Thursday, October 01, 2009

Sony Goes 3D with Single Lens

Sony announced the development of a single lens 3D camera technology capable of recording 3D images of fast-moving subject matter such as sports, at 240fps. A prototype camera incorporating this technology is to be demonstrated at at "CEATEC JAPAN 2009" in Chiba city, Japan, from October 6.

In existing 3D camera systems have separate lenses for the left and right eyes. However, when operating the zoom and focus functions of such systems, a complex technology is required to ensure that each camera lens is closely coordinated, and there are no discrepancies in the optical axis, image size, and focus. The human eye is very sensitive to differences in the size and rotational movement of dual images, as well as any vertical misalignment or difference in image quality. The introduction of a single lens system is said to resolve any issues that may occur as a result of having different optical characteristics for each eye.

The optical scheme of the camera is shown below:

The main idea appears to be that the images from left and right sides of the single lens are split, so one sensor gets the image from the left half of the lens, while the other sensor gets the right half image.

It looks to me that Sony could make much more compact design on the same principle, if it used a single stereo image sensor, such as one described in a recent Kodak patent application US20090219432. Kodak relies on exotic lenticular microlens in this invention, but the same idea can be easily implemented with regular microlens, although the exact reference to this implementation escapes me.

Update: Kodak stereo sensor principle is illustrated below:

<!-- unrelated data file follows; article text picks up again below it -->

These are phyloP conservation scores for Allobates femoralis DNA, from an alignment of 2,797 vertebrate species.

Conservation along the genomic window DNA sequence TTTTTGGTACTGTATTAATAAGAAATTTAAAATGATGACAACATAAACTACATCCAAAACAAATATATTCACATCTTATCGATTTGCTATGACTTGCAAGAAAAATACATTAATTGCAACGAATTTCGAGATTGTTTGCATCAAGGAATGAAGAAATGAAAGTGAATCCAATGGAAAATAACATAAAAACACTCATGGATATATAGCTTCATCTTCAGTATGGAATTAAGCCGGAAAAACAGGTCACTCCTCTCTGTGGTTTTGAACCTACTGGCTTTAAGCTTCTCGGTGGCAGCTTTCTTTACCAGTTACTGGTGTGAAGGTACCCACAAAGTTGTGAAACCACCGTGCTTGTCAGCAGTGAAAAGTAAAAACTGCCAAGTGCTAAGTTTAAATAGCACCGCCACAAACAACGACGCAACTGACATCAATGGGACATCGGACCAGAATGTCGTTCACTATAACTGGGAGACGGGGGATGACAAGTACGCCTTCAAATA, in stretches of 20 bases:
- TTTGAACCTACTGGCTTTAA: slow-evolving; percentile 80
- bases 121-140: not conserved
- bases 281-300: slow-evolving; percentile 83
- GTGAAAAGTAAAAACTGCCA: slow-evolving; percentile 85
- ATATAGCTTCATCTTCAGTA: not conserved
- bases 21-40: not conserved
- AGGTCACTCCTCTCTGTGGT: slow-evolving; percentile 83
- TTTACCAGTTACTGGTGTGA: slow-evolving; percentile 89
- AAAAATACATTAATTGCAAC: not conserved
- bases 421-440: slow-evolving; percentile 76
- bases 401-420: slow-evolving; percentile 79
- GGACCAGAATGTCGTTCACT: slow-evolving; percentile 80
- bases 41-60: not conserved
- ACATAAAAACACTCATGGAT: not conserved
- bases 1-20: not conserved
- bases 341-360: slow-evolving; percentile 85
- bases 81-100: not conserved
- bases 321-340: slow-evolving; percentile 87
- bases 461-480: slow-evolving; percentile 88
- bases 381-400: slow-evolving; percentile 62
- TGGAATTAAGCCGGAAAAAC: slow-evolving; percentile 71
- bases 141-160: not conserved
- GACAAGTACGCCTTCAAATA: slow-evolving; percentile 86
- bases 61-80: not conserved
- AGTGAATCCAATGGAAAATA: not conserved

1. Sony already applied similiar techno on 3-CCD or 3-CMOS camcorder. It seems like Sony will announce the 3D camcorder in near soon.

  2. The only problem with the single lens approach is that the stereo base is limited by the lens size. To get a reasonable 3D picture one needs at least 10cm entrance pupil.

    With that large lens it's improbable to appear in mass market models. Also, DoF is shallow, so AF work should be very good - a nice challenge for Sony engineers.

  3. I am still an amateur when it comes to 3D vision systems, but one thing has struck me as remarkable. It seems the human sense of depth is rotational invariant around the line of sight. That is, the sense of depth is the same if you are standing up, or lying on your side. That would seem to be a major issue for couch potatoes.

    Someone in Japan (I had best not name names) mentioned to me that images taken with a horizontal axis and displayed assuming a horizontal axis get messed up by the brain if you lay on your couch watching 3D TV instead of sitting up.

    Anyone know more about this?

  4. I'd guess that Microsoft Project Natal which is supposed to win the war for our living rooms, can use its face recognition capabilities to identify a person lying on his side. Then it can rotate the TV screen to maintain the 3D effects.

  5. as a stereoscopic 3-d fan and experimenter, I would like to own sonys 3-d camcorder in the near future.


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